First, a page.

Wiseau Triumphant: 'The Disaster Artist' reveals the man behind the curtain

Charlyne Yi, Kelly Oxford, Seth Rogen, Paul Scheer, and Dave Franco in "The Disaster Artist" (Photo: A24)

The Disaster Artist
4 out of 5 Stars

Director: James Franco
Writers: Scott Neustadter, Michael H. Weber
Starring: James Franco, Dave Franco, Ari Graynor
Genre: Biography, Comedy, Drama
Rated: R for language throughout and some sexuality/nudity

Synopsis: The improbable story behind Tommy Wiseau’s infamously bad cult film “The Room.”

Review: A few weeks ago, I had the opportunity to watch “The Room” in a theater with a hundred or so rabid fans of the film. I’d seen bits and pieces of the movie, but I’d never sat down to watch it in its entirety. Make no mistake, “The Room” is poorly made and there are aspects of the way the story was filmed that feel torturous and exploitive. And yet, the experience of watching “The Room” was a joyous experience as plastic spoons rained down from above and giant inflated footballs were thrown across the theater. Worst film ever made? Probably not, but it certainly has to be in the conversation.

What gets lost in all of this is that Tommy Wiseau, the director, writer and star of “The Room,” made a film that somehow managed to become a culture phenomenon.

If you asked me, which you haven’t, I’d say the secret to the success is Wiseau himself. Wiseau is a bizarre enigma, the sort of character that most writers wouldn’t dare to create. So of course, James Franco, a character of sorts in his own right, would direct and star (as Wiseau, no less) in a film dedicated to exploring the making of “The Room.”

And you know what? It’s a pretty amazing story that makes for an extremely enjoyable film.

“The Disaster Artist” is a celebration and a cautionary tale. It is part American Dream and part American Delusion. It could have been a Christopher Guest film, but it was true, so someone else had to make it.

My fear was that Franco, along with co-stars Dave Franco, Ari Graynor, Seth Rogan, Alison Brie and Jacki Weaver, would be laughing at Wiseau and exploiting his eccentricities in hopes of making a few dollars from the millennial crowd, Instead, the film is actually a labor of love made by people who are as fascinated with Wiseau and the making of his film as they are bewildered by the film itself.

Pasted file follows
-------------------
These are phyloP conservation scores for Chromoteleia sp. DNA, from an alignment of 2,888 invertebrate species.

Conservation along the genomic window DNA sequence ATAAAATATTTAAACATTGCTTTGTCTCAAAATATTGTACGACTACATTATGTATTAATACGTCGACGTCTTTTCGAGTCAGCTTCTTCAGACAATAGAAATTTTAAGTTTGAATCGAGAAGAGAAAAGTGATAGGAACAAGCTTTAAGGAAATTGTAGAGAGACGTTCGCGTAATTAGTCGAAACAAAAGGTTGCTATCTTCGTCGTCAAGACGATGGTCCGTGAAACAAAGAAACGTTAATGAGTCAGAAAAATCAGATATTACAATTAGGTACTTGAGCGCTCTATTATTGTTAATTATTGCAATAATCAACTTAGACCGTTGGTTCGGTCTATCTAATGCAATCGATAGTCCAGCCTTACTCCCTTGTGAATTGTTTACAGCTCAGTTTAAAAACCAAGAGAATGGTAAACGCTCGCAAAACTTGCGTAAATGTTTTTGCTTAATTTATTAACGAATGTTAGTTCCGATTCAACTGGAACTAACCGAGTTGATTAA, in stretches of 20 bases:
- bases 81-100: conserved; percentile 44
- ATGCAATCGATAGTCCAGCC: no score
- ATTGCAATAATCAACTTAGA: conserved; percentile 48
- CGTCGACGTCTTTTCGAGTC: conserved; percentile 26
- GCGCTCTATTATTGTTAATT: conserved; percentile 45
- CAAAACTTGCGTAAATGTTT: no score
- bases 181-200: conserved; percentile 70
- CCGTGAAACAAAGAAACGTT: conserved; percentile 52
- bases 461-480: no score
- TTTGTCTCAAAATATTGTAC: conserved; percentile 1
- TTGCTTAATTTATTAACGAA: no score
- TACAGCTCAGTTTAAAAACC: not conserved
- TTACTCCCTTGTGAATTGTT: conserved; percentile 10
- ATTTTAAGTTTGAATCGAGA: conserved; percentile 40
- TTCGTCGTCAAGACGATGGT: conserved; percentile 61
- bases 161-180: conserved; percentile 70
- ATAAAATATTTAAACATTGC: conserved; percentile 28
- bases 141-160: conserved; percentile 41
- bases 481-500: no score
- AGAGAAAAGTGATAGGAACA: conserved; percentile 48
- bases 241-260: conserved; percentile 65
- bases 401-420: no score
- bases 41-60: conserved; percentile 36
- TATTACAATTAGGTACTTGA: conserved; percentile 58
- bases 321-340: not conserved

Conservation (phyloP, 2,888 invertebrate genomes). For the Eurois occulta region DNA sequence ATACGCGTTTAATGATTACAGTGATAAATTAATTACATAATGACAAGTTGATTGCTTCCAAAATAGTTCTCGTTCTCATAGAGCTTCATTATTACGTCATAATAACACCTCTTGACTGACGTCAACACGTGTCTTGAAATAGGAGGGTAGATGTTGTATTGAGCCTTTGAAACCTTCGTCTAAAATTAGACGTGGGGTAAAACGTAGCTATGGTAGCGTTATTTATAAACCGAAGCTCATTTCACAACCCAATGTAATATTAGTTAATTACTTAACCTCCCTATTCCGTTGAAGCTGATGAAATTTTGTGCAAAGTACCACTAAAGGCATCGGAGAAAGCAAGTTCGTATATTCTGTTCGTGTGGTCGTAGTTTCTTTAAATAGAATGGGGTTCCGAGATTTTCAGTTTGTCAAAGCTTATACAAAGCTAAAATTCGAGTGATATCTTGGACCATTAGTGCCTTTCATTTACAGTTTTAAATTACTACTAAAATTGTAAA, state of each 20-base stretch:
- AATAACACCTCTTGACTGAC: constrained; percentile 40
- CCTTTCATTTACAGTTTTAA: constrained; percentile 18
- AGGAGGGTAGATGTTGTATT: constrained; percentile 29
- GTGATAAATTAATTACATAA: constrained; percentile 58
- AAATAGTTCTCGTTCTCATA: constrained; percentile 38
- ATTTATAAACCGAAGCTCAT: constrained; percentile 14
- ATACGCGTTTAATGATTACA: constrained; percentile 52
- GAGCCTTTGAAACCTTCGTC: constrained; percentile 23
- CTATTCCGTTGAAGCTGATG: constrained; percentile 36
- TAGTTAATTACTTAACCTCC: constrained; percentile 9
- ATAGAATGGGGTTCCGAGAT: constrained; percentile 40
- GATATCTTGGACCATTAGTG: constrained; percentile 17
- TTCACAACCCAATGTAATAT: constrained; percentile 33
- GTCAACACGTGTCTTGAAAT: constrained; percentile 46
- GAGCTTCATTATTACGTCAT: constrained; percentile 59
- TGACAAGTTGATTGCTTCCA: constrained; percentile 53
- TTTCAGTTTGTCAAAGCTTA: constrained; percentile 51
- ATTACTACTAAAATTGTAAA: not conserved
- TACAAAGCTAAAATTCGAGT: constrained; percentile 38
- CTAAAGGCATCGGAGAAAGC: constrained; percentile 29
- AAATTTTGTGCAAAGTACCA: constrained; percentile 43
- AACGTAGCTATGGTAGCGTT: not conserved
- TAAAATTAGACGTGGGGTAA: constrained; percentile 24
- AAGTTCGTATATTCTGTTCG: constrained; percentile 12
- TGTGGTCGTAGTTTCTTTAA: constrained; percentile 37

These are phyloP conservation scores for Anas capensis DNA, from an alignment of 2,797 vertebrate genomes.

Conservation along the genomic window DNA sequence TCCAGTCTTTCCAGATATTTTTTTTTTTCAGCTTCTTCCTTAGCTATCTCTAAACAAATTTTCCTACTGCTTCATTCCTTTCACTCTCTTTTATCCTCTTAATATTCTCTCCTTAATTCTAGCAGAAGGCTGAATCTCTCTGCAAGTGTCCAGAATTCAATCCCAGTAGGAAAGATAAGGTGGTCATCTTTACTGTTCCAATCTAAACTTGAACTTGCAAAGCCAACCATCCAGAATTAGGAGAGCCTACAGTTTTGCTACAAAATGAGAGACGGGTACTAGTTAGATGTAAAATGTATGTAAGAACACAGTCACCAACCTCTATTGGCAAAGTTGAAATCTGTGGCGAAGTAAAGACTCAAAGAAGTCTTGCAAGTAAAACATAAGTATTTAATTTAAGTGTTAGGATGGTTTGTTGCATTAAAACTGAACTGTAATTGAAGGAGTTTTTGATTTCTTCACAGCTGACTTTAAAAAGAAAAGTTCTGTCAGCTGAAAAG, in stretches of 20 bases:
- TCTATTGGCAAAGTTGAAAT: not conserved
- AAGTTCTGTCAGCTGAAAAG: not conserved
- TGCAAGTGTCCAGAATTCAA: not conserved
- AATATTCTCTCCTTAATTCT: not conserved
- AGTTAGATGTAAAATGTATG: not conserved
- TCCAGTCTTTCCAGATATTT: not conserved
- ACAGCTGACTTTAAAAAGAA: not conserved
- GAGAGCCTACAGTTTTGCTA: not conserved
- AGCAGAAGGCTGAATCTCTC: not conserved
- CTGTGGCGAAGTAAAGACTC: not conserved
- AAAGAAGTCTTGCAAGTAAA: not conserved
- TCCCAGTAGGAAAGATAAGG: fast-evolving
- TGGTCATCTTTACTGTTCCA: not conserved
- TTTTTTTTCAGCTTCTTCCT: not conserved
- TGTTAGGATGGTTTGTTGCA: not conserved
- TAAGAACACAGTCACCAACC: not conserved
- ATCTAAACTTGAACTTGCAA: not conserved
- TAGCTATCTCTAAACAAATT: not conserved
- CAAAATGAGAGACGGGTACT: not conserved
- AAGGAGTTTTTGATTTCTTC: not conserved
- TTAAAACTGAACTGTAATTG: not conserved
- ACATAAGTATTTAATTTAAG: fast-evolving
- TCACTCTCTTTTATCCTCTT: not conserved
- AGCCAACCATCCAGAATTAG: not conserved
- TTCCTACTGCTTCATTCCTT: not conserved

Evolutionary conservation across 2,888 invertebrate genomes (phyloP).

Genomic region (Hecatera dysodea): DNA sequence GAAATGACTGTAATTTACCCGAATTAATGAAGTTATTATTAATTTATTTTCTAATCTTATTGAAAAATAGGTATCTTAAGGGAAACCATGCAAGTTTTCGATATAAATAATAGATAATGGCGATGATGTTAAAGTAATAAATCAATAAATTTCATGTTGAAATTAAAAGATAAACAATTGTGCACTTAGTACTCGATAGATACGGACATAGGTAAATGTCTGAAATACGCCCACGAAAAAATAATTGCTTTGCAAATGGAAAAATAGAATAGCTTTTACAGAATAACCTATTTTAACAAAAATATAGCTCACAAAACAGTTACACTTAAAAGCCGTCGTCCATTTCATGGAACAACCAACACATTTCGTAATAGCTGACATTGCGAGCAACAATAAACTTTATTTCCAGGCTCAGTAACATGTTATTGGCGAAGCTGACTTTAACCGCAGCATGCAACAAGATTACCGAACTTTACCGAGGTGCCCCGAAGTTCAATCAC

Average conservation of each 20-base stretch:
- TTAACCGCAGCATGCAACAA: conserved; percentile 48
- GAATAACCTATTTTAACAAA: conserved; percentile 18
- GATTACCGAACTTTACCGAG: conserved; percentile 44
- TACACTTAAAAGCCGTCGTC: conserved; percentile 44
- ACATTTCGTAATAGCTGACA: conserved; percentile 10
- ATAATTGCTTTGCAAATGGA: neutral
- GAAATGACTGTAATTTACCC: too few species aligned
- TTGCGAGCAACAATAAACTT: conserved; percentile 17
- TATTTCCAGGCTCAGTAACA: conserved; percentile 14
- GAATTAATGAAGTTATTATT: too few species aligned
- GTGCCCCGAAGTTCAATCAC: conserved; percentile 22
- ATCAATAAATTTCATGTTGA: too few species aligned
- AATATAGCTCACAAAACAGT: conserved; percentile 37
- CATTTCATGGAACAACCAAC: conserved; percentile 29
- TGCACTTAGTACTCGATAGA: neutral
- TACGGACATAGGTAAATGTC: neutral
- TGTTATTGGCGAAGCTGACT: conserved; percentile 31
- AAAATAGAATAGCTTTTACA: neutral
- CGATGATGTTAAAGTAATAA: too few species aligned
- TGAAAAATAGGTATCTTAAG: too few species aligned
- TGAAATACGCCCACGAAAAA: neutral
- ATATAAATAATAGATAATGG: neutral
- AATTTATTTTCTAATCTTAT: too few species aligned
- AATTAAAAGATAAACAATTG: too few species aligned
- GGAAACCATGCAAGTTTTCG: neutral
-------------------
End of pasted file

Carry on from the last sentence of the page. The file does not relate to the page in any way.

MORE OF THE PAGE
Bewildered, but entertained.

“The Disaster Artist” is a funny film, but it is also a film that respects the story it is telling. It would be easy to make a film that simply mocks Wiseau and his efforts to make a Hollywood masterpiece. It is far more difficult to make a film that not only makes the audience care about Wiseau, but also feel a mixture of sadness and joy when it comes to the way his film was received. It is a film about people who went to Hollywood to find fortune and fame and had to settle for being part of something that is beloved because it is awful. There is some sadness there. That's the double-edged sword of fame. You can aspire to be well known, but you can’t always determine what you are known for.

Franco and his team have made a film that is filled with affection. The story is strange enough, no need to embellish or overplay it. Just tell it.

There's no need to have seen "The Room" but, should you choose to, I highly suggest you do so with an audience. The rowdier the better.

Franco is a workaholic. In any given year, he’ll appear in a dozen or so different projects. He’s so ever present that sometimes it’s easy to overlook how talented he is. It takes films like “Milk,” “127 Hours” or “The Disaster Artist” to remind us that we’ve taken him for granted. Maybe he has taken his own talent for granted. Don’t be surprised if an Academy Award nomination is forthcoming.